The ritual of packing and unpacking has always marked the beginning of college. Students pack up their lives at home — at least mostly — and arrive on campus to start a new life for the next nine months. Their dorms, which were stark, undecorated bedrooms just days prior, are given a new life and personality by the things these students bring.
I used to be a big fan of routines; my weekly structure provided me with the consistency I thought I needed. It was comforting. If you asked me to recall what my Thursdays looked like this past winter, I could provide you with a slightly alarming amount of detail: what time my alarms were set for (8:45 if I was feeling ambitious), the time I actually woke up (9:45, leaving me with just enough time to rush to my 10A), what I ate for lunch (most likely a brie and apple sandwich from KAF) and where I studied between classes (2FB).
I don’t say I’m from “just outside Boston,” but since Dartmouth students come from around the world, I’m sure many people would classify me that way. I’m from a suburban town about 50 minutes outside Boston, but growing up, I only ever went to Boston for dim sum on special family occasions. I’ve never been to Mike’s Pastry or the Boston Burger Company. I’m not familiar with the T. I couldn’t tell you what the Freedom Trail is.
People often talk about New Year’s resolutions as if Jan. 1 marks a logical date to start eating clean and hitting the gym. For students, however, the new year starts in September. As the trees begin to repaint themselves in flaming colors, Dartmouth students can remake themselves by trying out new classes, activities or ways of living.
When you hear the words “gap year,” what do you imagine? If you’re like me, someone who went straight to college after graduating from high school, you might imagine gap year students something like those larger-than-life folk heroes of yore — they disappear into the mountains and emerge months later having self-actualized; they weather unknown roads; in general, they swashbuckle. No matter what somebody tells me they did on their gap year, I always assume they fought a shark at least once during the year.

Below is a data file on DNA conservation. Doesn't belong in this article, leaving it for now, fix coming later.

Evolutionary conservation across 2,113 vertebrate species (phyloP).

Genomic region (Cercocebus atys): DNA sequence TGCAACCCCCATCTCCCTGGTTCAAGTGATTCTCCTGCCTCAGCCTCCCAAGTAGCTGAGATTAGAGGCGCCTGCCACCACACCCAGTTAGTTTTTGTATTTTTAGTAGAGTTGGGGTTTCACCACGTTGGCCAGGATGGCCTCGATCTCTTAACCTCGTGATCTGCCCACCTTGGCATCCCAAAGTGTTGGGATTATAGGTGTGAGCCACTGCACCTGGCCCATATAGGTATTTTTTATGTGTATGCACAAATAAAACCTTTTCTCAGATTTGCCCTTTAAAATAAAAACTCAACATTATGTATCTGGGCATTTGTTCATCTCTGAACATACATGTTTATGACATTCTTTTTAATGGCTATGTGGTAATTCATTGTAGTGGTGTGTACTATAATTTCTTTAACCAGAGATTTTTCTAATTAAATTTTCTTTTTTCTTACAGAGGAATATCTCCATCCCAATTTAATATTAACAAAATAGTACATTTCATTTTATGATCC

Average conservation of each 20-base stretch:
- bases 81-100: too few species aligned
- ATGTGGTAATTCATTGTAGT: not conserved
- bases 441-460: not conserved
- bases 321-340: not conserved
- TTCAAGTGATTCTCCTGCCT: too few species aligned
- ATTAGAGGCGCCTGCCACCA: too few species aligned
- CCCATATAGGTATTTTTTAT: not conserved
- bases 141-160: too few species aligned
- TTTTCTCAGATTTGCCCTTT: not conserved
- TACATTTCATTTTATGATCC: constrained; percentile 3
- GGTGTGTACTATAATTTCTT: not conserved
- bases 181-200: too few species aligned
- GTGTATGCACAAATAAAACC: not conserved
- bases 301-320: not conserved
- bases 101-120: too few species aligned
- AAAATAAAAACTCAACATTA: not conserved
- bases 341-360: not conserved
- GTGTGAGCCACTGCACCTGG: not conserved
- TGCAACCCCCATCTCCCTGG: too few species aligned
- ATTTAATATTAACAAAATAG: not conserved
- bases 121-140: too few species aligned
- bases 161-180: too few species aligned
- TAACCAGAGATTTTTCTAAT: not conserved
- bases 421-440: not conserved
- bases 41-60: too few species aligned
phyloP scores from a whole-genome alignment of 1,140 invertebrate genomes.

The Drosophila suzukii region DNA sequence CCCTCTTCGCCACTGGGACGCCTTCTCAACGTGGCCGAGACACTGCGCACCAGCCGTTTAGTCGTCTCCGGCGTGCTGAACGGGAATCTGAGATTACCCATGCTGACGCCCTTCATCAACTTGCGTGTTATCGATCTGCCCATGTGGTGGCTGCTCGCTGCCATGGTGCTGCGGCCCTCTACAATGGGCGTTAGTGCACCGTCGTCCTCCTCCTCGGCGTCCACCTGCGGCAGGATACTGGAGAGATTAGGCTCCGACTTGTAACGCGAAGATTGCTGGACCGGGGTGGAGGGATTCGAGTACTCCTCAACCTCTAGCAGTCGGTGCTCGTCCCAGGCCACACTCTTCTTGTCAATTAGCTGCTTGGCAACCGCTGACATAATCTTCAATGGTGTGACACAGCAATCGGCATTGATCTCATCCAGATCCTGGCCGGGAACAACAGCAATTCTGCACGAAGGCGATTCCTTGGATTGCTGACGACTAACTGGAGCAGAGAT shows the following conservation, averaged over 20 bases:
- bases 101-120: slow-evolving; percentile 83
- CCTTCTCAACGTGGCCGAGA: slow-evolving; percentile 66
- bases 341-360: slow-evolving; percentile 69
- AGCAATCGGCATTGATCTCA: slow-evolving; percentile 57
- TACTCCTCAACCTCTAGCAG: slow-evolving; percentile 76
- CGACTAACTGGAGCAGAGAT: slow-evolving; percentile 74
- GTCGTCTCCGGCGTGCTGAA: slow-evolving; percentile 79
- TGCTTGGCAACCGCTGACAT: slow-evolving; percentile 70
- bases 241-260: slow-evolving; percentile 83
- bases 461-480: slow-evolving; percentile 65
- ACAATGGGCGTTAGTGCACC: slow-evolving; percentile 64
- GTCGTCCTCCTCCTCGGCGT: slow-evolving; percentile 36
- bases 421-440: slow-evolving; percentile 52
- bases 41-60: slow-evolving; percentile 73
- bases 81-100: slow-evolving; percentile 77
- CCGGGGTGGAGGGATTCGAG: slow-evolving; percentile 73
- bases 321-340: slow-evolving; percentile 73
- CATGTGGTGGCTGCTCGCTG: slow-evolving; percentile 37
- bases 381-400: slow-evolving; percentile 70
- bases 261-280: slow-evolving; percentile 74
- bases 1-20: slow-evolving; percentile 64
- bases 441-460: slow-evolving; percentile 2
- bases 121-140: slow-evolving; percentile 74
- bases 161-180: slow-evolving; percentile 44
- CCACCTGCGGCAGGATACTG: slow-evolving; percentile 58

As the fall term begins, many students living both on and off campus have struggled to access belongings left in College storage. As they wait, some have been left without essential items like bedding and school supplies.
Latif Nasser ’08 is the director of research at Radiolab, a Peabody Award- winning podcast and nationally syndicated radio program on predominantly science-related stories, with subjects ranging from snowflake photography to medieval robots. He is also the host of the new Netflix special, “Connected,” which explores the connections between seemingly distinct phenomena, and of the recent Radiolab miniseries “The Other Latif,” in which Nasser follows the drama-filled story of a detainee at Guantanamo Bay with whom he shares a name. As an undergraduate at Dartmouth, Nasser was president of the Displaced Theater Company, tutored at the Student Center for Research, Writing and Information Technology and was chosen by his graduating class to speak on Class Day.